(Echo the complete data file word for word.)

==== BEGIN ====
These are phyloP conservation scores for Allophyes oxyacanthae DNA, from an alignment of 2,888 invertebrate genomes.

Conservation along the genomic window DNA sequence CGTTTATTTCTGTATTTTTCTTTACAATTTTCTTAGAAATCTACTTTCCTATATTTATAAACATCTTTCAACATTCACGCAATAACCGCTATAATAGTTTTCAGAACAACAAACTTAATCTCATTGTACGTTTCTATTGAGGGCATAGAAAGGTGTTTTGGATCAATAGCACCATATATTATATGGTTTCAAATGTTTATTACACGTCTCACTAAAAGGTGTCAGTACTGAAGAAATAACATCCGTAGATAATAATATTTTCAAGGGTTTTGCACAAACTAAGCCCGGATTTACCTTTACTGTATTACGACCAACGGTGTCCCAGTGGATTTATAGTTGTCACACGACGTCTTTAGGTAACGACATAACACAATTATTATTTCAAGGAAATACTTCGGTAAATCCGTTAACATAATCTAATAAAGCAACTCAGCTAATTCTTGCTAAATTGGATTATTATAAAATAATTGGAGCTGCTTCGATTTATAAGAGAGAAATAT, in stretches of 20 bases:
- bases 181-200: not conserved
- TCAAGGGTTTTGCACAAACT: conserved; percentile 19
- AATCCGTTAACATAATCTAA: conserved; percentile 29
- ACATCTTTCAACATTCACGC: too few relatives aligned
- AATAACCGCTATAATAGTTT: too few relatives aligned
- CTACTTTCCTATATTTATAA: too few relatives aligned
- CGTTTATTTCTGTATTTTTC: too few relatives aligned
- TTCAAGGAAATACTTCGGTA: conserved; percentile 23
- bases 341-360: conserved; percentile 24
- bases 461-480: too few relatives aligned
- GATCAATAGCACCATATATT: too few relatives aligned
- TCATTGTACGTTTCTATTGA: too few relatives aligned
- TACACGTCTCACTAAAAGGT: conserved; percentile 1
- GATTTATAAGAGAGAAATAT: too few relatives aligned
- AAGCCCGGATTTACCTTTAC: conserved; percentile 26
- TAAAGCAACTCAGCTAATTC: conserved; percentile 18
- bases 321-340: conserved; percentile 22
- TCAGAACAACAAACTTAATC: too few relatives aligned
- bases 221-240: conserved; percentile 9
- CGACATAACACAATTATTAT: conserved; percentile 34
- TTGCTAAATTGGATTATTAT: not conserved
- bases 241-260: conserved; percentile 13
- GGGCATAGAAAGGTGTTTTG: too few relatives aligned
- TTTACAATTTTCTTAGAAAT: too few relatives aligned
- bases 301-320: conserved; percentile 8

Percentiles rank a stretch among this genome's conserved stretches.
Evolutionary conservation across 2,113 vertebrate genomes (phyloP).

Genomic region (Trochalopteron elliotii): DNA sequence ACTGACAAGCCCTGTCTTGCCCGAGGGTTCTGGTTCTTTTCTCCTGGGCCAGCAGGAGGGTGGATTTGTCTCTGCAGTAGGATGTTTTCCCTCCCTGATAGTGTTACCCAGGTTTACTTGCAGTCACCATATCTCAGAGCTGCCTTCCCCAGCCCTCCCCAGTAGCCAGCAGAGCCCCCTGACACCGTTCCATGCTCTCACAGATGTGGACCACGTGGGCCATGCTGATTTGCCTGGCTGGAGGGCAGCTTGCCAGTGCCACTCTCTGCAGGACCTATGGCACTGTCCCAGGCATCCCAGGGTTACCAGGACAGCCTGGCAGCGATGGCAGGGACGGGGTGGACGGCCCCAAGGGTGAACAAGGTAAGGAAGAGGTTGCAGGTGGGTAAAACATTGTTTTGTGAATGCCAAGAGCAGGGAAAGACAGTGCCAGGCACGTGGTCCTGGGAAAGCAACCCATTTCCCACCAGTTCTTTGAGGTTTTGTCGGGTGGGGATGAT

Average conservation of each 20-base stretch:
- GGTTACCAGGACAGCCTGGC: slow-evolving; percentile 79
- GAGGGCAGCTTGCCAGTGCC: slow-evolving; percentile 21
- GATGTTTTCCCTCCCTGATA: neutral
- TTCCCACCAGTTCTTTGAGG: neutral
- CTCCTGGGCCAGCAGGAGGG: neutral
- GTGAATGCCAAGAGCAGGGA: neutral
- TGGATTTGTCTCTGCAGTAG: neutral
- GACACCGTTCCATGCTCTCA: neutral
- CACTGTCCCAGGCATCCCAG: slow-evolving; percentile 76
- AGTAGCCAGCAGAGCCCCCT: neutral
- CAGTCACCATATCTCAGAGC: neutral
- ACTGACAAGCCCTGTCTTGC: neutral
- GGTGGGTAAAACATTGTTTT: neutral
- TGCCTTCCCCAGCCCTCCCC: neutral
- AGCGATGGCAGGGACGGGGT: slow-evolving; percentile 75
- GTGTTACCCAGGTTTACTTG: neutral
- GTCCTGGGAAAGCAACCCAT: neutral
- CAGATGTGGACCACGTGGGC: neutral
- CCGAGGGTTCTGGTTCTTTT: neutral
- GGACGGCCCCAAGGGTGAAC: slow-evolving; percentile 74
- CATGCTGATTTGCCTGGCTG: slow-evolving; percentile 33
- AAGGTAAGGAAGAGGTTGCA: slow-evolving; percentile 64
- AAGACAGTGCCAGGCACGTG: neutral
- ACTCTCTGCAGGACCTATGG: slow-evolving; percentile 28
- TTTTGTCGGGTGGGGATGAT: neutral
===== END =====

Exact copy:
These are phyloP conservation scores for Allophyes oxyacanthae DNA, from an alignment of 2,888 invertebrate genomes.

Conservation along the genomic window DNA sequence CGTTTATTTCTGTATTTTTCTTTACAATTTTCTTAGAAATCTACTTTCCTATATTTATAAACATCTTTCAACATTCACGCAATAACCGCTATAATAGTTTTCAGAACAACAAACTTAATCTCATTGTACGTTTCTATTGAGGGCATAGAAAGGTGTTTTGGATCAATAGCACCATATATTATATGGTTTCAAATGTTTATTACACGTCTCACTAAAAGGTGTCAGTACTGAAGAAATAACATCCGTAGATAATAATATTTTCAAGGGTTTTGCACAAACTAAGCCCGGATTTACCTTTACTGTATTACGACCAACGGTGTCCCAGTGGATTTATAGTTGTCACACGACGTCTTTAGGTAACGACATAACACAATTATTATTTCAAGGAAATACTTCGGTAAATCCGTTAACATAATCTAATAAAGCAACTCAGCTAATTCTTGCTAAATTGGATTATTATAAAATAATTGGAGCTGCTTCGATTTATAAGAGAGAAATAT, in stretches of 20 bases:
- bases 181-200: not conserved
- TCAAGGGTTTTGCACAAACT: conserved; percentile 19
- AATCCGTTAACATAATCTAA: conserved; percentile 29
- ACATCTTTCAACATTCACGC: too few relatives aligned
- AATAACCGCTATAATAGTTT: too few relatives aligned
- CTACTTTCCTATATTTATAA: too few relatives aligned
- CGTTTATTTCTGTATTTTTC: too few relatives aligned
- TTCAAGGAAATACTTCGGTA: conserved; percentile 23
- bases 341-360: conserved; percentile 24
- bases 461-480: too few relatives aligned
- GATCAATAGCACCATATATT: too few relatives aligned
- TCATTGTACGTTTCTATTGA: too few relatives aligned
- TACACGTCTCACTAAAAGGT: conserved; percentile 1
- GATTTATAAGAGAGAAATAT: too few relatives aligned
- AAGCCCGGATTTACCTTTAC: conserved; percentile 26
- TAAAGCAACTCAGCTAATTC: conserved; percentile 18
- bases 321-340: conserved; percentile 22
- TCAGAACAACAAACTTAATC: too few relatives aligned
- bases 221-240: conserved; percentile 9
- CGACATAACACAATTATTAT: conserved; percentile 34
- TTGCTAAATTGGATTATTAT: not conserved
- bases 241-260: conserved; percentile 13
- GGGCATAGAAAGGTGTTTTG: too few relatives aligned
- TTTACAATTTTCTTAGAAAT: too few relatives aligned
- bases 301-320: conserved; percentile 8

Percentiles rank a stretch among this genome's conserved stretches.
Evolutionary conservation across 2,113 vertebrate genomes (phyloP).

Genomic region (Trochalopteron elliotii): DNA sequence ACTGACAAGCCCTGTCTTGCCCGAGGGTTCTGGTTCTTTTCTCCTGGGCCAGCAGGAGGGTGGATTTGTCTCTGCAGTAGGATGTTTTCCCTCCCTGATAGTGTTACCCAGGTTTACTTGCAGTCACCATATCTCAGAGCTGCCTTCCCCAGCCCTCCCCAGTAGCCAGCAGAGCCCCCTGACACCGTTCCATGCTCTCACAGATGTGGACCACGTGGGCCATGCTGATTTGCCTGGCTGGAGGGCAGCTTGCCAGTGCCACTCTCTGCAGGACCTATGGCACTGTCCCAGGCATCCCAGGGTTACCAGGACAGCCTGGCAGCGATGGCAGGGACGGGGTGGACGGCCCCAAGGGTGAACAAGGTAAGGAAGAGGTTGCAGGTGGGTAAAACATTGTTTTGTGAATGCCAAGAGCAGGGAAAGACAGTGCCAGGCACGTGGTCCTGGGAAAGCAACCCATTTCCCACCAGTTCTTTGAGGTTTTGTCGGGTGGGGATGAT

Average conservation of each 20-base stretch:
- GGTTACCAGGACAGCCTGGC: slow-evolving; percentile 79
- GAGGGCAGCTTGCCAGTGCC: slow-evolving; percentile 21
- GATGTTTTCCCTCCCTGATA: neutral
- TTCCCACCAGTTCTTTGAGG: neutral
- CTCCTGGGCCAGCAGGAGGG: neutral
- GTGAATGCCAAGAGCAGGGA: neutral
- TGGATTTGTCTCTGCAGTAG: neutral
- GACACCGTTCCATGCTCTCA: neutral
- CACTGTCCCAGGCATCCCAG: slow-evolving; percentile 76
- AGTAGCCAGCAGAGCCCCCT: neutral
- CAGTCACCATATCTCAGAGC: neutral
- ACTGACAAGCCCTGTCTTGC: neutral
- GGTGGGTAAAACATTGTTTT: neutral
- TGCCTTCCCCAGCCCTCCCC: neutral
- AGCGATGGCAGGGACGGGGT: slow-evolving; percentile 75
- GTGTTACCCAGGTTTACTTG: neutral
- GTCCTGGGAAAGCAACCCAT: neutral
- CAGATGTGGACCACGTGGGC: neutral
- CCGAGGGTTCTGGTTCTTTT: neutral
- GGACGGCCCCAAGGGTGAAC: slow-evolving; percentile 74
- CATGCTGATTTGCCTGGCTG: slow-evolving; percentile 33
- AAGGTAAGGAAGAGGTTGCA: slow-evolving; percentile 64
- AAGACAGTGCCAGGCACGTG: neutral
- ACTCTCTGCAGGACCTATGG: slow-evolving; percentile 28
- TTTTGTCGGGTGGGGATGAT: neutral